This ability is so valuable in a graphic design career. “A trait I see amongst the designers I respect the most is the ability to really listen to someone. Not just to what they’re saying, but to get to the truth of what they want behind what they’re saying.” Funke says everyone comes to design partners wanting something, but they don’t always have the words to describe what they have in mind. The best designers know how to make clients feel heard and deliver on their desire.
Strong communication also involves speaking up. “In a world where you’re not surrounded by people who understand what good design looks like, your work is exactly as good as your ability to sell it,” Funke says. When you are meeting with stakeholders or clients to show them your design, it’s on you to help them understand why it meets their needs.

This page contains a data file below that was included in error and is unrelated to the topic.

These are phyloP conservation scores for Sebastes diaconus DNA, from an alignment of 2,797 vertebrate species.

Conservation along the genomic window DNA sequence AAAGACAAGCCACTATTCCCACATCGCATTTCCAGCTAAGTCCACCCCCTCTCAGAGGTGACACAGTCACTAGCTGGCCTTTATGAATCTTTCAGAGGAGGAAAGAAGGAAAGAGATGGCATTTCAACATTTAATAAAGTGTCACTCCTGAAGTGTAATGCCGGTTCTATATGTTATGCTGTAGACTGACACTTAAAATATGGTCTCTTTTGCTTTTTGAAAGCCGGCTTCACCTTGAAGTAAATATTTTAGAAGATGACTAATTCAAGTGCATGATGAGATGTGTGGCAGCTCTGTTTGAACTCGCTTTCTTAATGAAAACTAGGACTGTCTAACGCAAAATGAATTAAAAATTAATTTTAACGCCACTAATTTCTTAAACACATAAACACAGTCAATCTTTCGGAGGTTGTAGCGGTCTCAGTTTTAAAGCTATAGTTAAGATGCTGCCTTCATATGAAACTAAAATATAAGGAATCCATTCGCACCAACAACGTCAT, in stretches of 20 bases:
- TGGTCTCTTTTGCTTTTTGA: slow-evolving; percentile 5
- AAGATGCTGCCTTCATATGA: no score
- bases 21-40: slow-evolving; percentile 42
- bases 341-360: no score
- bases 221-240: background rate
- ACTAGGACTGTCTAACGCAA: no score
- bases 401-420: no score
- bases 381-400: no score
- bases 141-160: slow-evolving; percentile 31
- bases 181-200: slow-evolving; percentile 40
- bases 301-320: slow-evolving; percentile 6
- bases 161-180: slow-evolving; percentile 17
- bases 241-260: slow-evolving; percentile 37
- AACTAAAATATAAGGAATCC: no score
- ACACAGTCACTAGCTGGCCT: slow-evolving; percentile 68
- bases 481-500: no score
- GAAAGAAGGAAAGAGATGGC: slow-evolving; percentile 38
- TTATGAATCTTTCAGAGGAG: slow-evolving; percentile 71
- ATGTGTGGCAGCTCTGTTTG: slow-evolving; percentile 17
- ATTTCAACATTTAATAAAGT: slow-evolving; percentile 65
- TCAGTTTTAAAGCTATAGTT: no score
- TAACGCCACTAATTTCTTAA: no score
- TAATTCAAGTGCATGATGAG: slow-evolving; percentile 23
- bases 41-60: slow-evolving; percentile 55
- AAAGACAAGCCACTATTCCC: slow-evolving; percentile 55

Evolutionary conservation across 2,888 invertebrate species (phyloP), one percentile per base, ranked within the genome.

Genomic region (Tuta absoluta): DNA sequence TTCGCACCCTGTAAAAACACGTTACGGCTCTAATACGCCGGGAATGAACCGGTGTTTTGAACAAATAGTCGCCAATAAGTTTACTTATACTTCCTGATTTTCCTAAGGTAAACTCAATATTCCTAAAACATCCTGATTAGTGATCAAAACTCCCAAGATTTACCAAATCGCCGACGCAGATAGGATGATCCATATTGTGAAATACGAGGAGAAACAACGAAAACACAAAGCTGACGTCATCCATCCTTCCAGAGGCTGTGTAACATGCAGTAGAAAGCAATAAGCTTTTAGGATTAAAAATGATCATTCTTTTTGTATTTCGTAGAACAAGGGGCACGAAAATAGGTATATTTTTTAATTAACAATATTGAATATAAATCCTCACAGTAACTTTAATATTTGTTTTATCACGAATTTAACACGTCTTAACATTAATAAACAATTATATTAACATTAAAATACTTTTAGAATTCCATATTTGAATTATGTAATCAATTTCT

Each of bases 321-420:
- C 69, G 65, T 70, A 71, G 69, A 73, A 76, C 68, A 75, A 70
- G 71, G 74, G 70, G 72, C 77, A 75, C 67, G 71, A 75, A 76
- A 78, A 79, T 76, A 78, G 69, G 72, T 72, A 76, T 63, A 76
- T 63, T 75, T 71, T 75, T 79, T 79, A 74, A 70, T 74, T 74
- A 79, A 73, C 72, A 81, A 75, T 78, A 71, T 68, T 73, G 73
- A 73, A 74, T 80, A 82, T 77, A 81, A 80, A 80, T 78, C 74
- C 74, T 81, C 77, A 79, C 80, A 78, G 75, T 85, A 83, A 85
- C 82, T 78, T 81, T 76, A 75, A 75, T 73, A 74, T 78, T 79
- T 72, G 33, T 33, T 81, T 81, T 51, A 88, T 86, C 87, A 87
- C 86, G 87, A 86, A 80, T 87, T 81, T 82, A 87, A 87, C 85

“Show your audience how well you understand the problem and why your solution is the correct one.”
2. You’re committed to continuous learning
Learning is a passion for you. You’ve never needed people to tell you to keep growing as a professional and as a person because it’s always been a high priority. You have the motivation to get off the couch and use your free time to better yourself.
“In many companies and agencies, graphic designers are ultimately accountable for their own work,” says Pablo Benites, graphic designer for TinderPoint. “As a result, feedback from colleagues is normally very generic and lacks the specific skills-based targets needed to improve.” Benites says the best graphic designers will avoid professional stagnation by proactively self-critiquing and seeking professional development.